Every level of the spine is composed of a disc in the front and paired facet joints in the back. The disc acts as a shock absorber in between the vertebrae, whereas the paired facet joints restrain motion. They allow the spine to bend forwards (flexion) and backwards (extension) but do not allow for a lot of rotation.

As the facet joints age, they can become incompetent and allow too much flexion, allowing one vertebral body to slip forward on the other.

In cases of degenerative spondylolisthesis, the degenerated facet joints tend to increase in size, and enlarged facet joints then encroach upon the spinal canal that runs down the middle of the spinal column, causing canal stenosis.

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Isthmic spondylolisthesis

The spine condition called isthmic spondylolisthesis occurs when one vertebral body slips forward on the one below it because of a small fracture in a piece of bone that connects the two joints on the back side of the spinal segment.

The fracture in this small piece of bone, called the pars interarticularis, is caused by stress to the bone. While the fracture tends to occur most commonly when an individual is young (around 5 to 7 years old), for most people symptoms typically do not develop until adulthood. There is another spike in occurrence of lower back pain from spondylolisthesis in adolescence.

It is estimated that 5 to 7% of the population has either a fracture in this small piece of bone (a fracture of the pars interarticularis) or a spondylolisthesis (slipped vertebral body), but in most cases there are no symptoms. It has been estimated that 80% of people with a spondylolisthesis will never have symptoms, and if it does become symptomatic, only 15 to 20% will ever need surgical correction.

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Isthmic Spondylolisthesis Causes

The pars interarticularis (Latin for “bridge between two joints”) connects the facet joint above to the one below. It is a thin piece of bone with a poor blood supply, which makes it susceptible to stress fractures. There also can be a fracture of the pars interarticularis without a vertebral slip. The fracture itself is known as a spondylolysis. The pars interarticularis may also be referred to as the isthmus.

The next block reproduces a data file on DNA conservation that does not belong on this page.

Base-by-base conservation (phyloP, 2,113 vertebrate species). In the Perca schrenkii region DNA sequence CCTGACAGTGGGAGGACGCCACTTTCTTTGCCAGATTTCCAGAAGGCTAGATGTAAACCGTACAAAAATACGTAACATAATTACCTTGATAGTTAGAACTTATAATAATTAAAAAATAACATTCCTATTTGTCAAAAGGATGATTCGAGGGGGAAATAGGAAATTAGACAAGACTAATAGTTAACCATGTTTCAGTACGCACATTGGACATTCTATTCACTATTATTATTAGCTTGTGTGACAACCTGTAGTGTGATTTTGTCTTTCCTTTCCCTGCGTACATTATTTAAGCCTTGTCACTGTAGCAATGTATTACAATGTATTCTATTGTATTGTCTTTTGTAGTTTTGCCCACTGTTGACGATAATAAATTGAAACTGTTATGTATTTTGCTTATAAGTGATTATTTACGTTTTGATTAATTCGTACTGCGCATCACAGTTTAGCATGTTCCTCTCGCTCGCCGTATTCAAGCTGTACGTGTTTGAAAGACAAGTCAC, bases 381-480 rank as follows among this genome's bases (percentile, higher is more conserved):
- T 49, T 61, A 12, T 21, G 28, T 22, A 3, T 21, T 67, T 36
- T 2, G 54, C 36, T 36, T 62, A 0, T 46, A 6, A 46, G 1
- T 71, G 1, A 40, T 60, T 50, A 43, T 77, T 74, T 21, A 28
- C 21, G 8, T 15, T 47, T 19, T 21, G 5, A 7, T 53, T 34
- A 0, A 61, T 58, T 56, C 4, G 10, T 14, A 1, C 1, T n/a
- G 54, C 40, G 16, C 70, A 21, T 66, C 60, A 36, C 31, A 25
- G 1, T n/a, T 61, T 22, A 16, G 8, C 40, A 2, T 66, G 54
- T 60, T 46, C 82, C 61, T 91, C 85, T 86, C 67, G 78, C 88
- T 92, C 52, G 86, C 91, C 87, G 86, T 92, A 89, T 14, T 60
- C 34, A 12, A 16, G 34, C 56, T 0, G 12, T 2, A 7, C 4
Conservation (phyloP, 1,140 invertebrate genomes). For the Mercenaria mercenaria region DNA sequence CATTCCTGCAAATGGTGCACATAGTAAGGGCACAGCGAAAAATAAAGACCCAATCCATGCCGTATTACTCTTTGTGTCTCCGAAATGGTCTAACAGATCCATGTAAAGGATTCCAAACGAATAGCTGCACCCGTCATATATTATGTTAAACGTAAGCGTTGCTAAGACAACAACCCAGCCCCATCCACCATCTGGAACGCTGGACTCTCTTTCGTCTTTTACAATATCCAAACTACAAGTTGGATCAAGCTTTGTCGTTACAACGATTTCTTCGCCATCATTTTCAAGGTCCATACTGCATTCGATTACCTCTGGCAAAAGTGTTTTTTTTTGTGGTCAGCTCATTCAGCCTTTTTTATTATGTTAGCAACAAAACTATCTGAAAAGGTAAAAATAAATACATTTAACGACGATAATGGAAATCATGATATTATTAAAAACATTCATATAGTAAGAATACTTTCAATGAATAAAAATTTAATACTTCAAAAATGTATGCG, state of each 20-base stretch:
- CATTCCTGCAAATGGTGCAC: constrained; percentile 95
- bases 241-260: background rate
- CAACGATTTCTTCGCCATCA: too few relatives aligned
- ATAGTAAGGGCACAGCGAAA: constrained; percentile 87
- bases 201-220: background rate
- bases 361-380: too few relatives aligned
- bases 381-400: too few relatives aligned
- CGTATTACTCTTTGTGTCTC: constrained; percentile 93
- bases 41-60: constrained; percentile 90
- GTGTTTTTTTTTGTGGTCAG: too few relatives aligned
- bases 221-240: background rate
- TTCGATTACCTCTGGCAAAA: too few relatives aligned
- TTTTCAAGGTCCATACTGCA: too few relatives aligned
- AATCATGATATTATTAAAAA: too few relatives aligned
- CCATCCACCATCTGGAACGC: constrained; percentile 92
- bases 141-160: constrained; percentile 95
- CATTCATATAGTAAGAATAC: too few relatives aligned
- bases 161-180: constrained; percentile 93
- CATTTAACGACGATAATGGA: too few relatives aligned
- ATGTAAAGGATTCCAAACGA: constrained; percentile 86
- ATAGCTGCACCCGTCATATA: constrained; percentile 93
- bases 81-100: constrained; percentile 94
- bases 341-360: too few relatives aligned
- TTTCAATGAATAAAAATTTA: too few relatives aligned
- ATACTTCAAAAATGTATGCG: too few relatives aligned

When this small bone fractures it usually does not cause pain or other symptoms. Trauma is not a common reason for fracturing. The fracture is usually due to cumulative stress, analogous to taking a paper clip and bending it multiple times. It will eventually break apart after enough stress.

Isthmic spondylolisthesis occurs most commonly in the L5-S1 level of the spine, the lowest level of the lumbar spine. It does happen rarely above this level, at L4-L5 or L3-L4, but at these levels trauma (rather than cumulative stress) is a more common cause of the fracture.

A fracture has not ever been found in a newborn so it is not considered a congenital problem. The slip that results from having the fracture is most likely to progress in juvenile or adolescent individuals. Progression of the slippage in adulthood is rare.

At L5-S1 there is not usually a lot of instability associated with the condition because there is a large ligament (the sacral alar ligament) that connects the L5 vertebral body to the sacrum, preventing the progression of slippage of L5 on the sacrum.

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Spondylolisthesis Grading

The severity of the slippage is usually measured after taking a side-view X-ray, and then graded on a scale of 1 to 4. The slippage is measured from the amount the upper vertebral body slips forward on the lower vertebral body.